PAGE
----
Pilgrimage with East Georgian Baptists

On May 7-8 Betheli Center hosted a group of pilgrims from East Georgia. A group of 30 people both clergy and laity came with a deep desire to learn more about contemplative spirituality. The pilgrimage started with Eucharist in St. Luke`s chapel of the Center.

Next morning the pilgrims set off to the mountains. They walked all day lang. They had 10 stations on the way. At each station pilgrims read short portion from the life of Christ, prayed and meditated on the reading. A part of the way was kept in silence which was an entirely new experience for everybody. The pilgrimage ended in a mediaeval cave church where Eucharist was celebrated and flowers pilgrims had planked were presented to the altar. The pilgrimage was led by the Archbishop with assistance of a group of clergy.

People who participated in the pilgrimage were absolutely thrilled by the experience. Miss Naira Javakhishvili, the regional secretary for the East Georgian Diocese of the EBCG commented: "During the pilgrimage I stopped worrying about the daily issues. In the course of the pilgrimage the Lord clearly spoke to me that I can and I should improve my ministry. This was very important for me to hear." Another participant of the pilgrimage, the Revd Dariko Ebelashvili, female minister from the region was also exited by the pilgrimage. "It was a great experience. It was a journey with Jesus from the Last Supper to the Resurrection." she commented. "I felt that the spirit of the Lord was at work with each participant of the pilgrimage. That day I realized how great is the Lord’s power of love and forgiveness." Even the people for whom walking was not easy were blessed by the pilgrimage." It was difficult for me to walk, but decided to go with the pilgrims. I had known it would be good but not that good."says Mrs Nana Revazishvili a graduate of the School of Elijah." It was far more rewarding to participate in the pilgrimage than attendance of a church worship in the walls of a building."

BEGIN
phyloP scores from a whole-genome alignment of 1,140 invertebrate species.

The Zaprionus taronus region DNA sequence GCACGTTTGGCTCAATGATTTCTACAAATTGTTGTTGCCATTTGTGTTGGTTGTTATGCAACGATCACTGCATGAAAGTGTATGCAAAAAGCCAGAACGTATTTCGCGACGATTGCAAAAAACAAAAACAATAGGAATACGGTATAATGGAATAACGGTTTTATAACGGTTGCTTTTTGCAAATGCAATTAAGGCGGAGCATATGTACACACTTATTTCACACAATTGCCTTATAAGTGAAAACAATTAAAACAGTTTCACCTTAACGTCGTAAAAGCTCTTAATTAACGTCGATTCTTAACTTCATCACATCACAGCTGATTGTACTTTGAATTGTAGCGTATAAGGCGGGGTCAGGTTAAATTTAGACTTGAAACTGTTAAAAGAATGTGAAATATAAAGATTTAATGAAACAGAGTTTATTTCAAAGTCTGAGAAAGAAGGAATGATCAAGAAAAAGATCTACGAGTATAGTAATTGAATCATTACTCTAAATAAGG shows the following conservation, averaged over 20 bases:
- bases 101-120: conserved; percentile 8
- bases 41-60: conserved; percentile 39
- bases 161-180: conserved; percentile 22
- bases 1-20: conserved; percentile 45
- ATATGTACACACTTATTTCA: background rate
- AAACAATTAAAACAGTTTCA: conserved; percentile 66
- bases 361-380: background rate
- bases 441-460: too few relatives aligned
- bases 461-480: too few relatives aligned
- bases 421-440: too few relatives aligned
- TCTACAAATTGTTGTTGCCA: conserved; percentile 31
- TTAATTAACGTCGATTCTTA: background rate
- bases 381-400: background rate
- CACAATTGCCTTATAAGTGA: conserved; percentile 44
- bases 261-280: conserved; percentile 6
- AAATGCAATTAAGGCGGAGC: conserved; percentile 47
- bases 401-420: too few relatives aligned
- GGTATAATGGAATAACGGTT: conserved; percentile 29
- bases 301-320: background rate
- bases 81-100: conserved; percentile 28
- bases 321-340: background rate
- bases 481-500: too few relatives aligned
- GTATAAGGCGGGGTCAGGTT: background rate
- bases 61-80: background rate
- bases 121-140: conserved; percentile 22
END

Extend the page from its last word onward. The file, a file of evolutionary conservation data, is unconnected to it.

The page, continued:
It seems the pilgrimage has made a lasting impact on many participants. "You will not believe it, since the pilgrimage the lives of my years 15 old girl and 8 years old boy have dramatically changed" says Mrs. Manana Nakhutsrishvili, a newly ordained minister from Eastern Georgian town of Ojio.

The First Apocrisiarious of the Georgian Baptist Church in the United Kingdom

The Revd Michael Cleaves and Malkhaz Songulashvili met some 20 years ago in Rueschlikon, Switzerland. "I could not imagine that Malkhaz, who was spending most of the time in the library, would become a charismatic Baptist leader" the Revd Cleaves comments. In the year 2006 he came to Georgia for the first time to visit his Georgian friend. For one year the Georgian Baptist leader and the British minister had a dialogue about mutual cooperation which resulted in appointment of the Revd Cleaves as the first Apocrisiarius - Episcopal Representative of the Evangelical Baptist Church of Georgia to the Baptist Union of Great Britain and the Council of Free churches in Britain.

The Revd Cleaves has been a Baptist Minister in the United Kingdom for nearly 32 years. Before entering the ministry he gained degrees in Modern Languages, Divinity and Pastoral theology, in Wales.

"We are delighted that interests of the Georgian Baptist Church will be represented at the Council of Free Churches and the Baptist Union of Great Britain by such a brilliant minister and theologian." Archbishop Malkhaz Songulashvili comments. "We have very strong relations with the Church of England in the United Kingdom. I myself am an Ecumenical Canon of two Anglican Cathedrals in England. We hope that the link with the Free Churches in Britain will be equally important and meaningful."

"Cathedral Baptist Church, has saved our Nation from Embarrassment"

The ICCN (International Center for Conflicts and Negotiations) has been organizing

presentations of all religious groups in Georgia for the wider society. The Presentation of the

Evangelical Baptist Church of Georgia took place on May 16 at the Ambassadori Hotel, in the old part of Tbilisi.